Senate Majority Leader Mitch McConnell’s criticisms of the Trump administration’s decision to reduce the number of troops in Afghanistan from 4,500 to 2,500 by January 15, 2021, by comparing it with what he claims were disastrous decisions made in Vietnam in 1975 and Iraq in 2011 are without merit and misleading.
McConnell claims the consequences of what he called a premature exit from Afghanistan would be reminiscent of the humiliating departure of U.S. troops from Vietnam in 1975 and President Obama’s withdrawal of U.S. troops from Iraq in 2011, which he argues, fueled the rise of ISIS and a new round of global terrorism.
We did not withdraw troops from Vietnam in 1975. We actually ended the American military involvement in that disastrous war in Vietnam in January 1973 by signing the Paris Peace Accords. By April 1975 most of the South Vietnamese army — which had been trained and supplied by us for over a decade — had refused to effectively carry out their mission of protecting their country from the counterinsurgents and the North Vietnamese military. We had to evacuate 5,000 Americans from our embassy, but they were all civilians. The only military people were the Marines guarding the embassy, which they do in every country.
Vietnam became a unified country in 1975. The United States formally recognized the country at the urging of Vietnam War veterans and heroes Senators John McCain and John Kerry, during the Clinton administration. Today, Vietnam is an integrated member of the globalized capitalistic economy and has normal relations with the United States. In fact, each year thousands of Americans visit the country (including President Trump) and this year an American aircraft carrier, the USS Roosevelt, actually paid a port call there.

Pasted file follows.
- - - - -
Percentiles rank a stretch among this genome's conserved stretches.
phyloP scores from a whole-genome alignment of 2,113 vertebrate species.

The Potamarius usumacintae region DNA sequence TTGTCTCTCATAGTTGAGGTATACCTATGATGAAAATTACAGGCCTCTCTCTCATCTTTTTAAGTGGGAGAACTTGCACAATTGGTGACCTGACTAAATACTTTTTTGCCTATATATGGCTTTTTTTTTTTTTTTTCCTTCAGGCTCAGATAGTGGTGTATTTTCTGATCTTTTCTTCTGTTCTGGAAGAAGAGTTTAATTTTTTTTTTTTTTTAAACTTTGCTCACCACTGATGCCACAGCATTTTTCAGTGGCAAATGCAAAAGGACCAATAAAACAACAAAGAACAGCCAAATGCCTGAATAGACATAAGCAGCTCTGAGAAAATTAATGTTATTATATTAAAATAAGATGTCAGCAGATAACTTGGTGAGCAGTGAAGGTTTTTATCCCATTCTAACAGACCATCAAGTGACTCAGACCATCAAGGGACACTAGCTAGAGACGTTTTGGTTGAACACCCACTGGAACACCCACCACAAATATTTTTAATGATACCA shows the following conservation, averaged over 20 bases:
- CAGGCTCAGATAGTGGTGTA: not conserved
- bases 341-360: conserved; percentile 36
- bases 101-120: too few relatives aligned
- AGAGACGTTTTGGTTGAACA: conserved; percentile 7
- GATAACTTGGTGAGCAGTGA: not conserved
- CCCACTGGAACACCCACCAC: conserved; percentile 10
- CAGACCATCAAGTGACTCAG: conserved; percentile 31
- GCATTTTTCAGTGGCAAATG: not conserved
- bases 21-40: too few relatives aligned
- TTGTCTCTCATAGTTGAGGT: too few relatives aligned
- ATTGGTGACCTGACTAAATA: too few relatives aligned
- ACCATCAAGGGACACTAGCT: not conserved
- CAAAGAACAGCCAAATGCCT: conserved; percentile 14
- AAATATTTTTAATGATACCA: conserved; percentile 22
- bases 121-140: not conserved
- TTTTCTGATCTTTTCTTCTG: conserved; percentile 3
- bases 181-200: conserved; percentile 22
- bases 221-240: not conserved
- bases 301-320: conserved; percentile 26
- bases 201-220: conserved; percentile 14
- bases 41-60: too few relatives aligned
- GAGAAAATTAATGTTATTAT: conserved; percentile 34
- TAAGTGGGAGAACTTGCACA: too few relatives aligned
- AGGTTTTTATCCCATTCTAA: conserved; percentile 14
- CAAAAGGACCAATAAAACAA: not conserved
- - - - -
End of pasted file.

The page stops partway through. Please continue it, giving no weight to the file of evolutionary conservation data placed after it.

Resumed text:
What would McConnell have had us do? Should we have kept fighting and not signed a deal with both North and South Vietnam in 1973? The first American soldiers were killed there in 1959 and by 1973, almost 60,000 had died and millions more had suffered physical and mental wounds. As the peak of our involvement, we had about 550,000 troops, most of whom were draftees, in that country.
And we dropped more bombs than we did in World War II and still could not achieve our objective of preventing Vietnam from becoming a communist country because the people of Vietnam did not support our ally, the government of South Vietnam. Moreover, our unfair draft system placed the burden of that war on the lower classes. Many of our future leaders, including four presidents and Mr. McConnell himself, avoided serving in that war through educational or medical deferments.
Tied to a status of forces agreement signed by his predecessor George W. Bush, President Obama had to withdraw from Iraq in 2011. During the 2008 presidential campaign, when I was part of the Obama foreign policy team, I met with the Iraqi foreign minister and asked him if we had to set a specific date to leave. He said Iraq would not sign an agreement unless we agreed on a fixed date for departure. (Something I relayed to a surprised Dennis McDonough.) Bush signed the agreement after Obama won and before inauguration, in December 2008.
The Iraqis were clearly serious about this. In a meeting arranged by Obama’s future secretary of defense Chuck Hagel in December 2011, Iraqi Prime Minister Maliki insisted that we had no choice but to take U.S. troops out of the country — he said essentially you made an agreement, you must keep it. At the same meeting General James Jones, Obama’s first national security adviser, said Obama was willing to leave up to 10,000 troops. Would McConnell have wanted us to violate the sovereignty of the elected government in Iraq?
We have been in Afghanistan longer than in Vietnam. And while the cost in lives and treasure is not as great, the fact of the matter is that the Afghan government, like the South Vietnamese government, does not have the support of the majority of the Afghan people. And many members of the Afghan military do not fight with the same intensity as the Taliban.
Moreover, although I believe that our intentions are not the same as foreign countries like the United Kingdom or Russia, many citizens of Afghanistan see us in the same manner. I remember one night in Vietnam in 1966, when we got lost and came upon a Catholic monastery. The monks fed us and gave us directions but asked why we thought we would make out any better than the French. For many in Afghanistan we are the second coming of other imperial powers.
Similarly, after ISIS came into Iraq, the Iraqi government asked us to return and we not only came back, but with the help of the Iraqi military, we defeated ISIS and remain there to this day, with the permission of the Iraqi government.
Just as we were correct to end our involvement in Vietnam in 1973 and Iraq in 2011, Trump is right to begin leaving Afghanistan despite the Majority Leader’s concerns.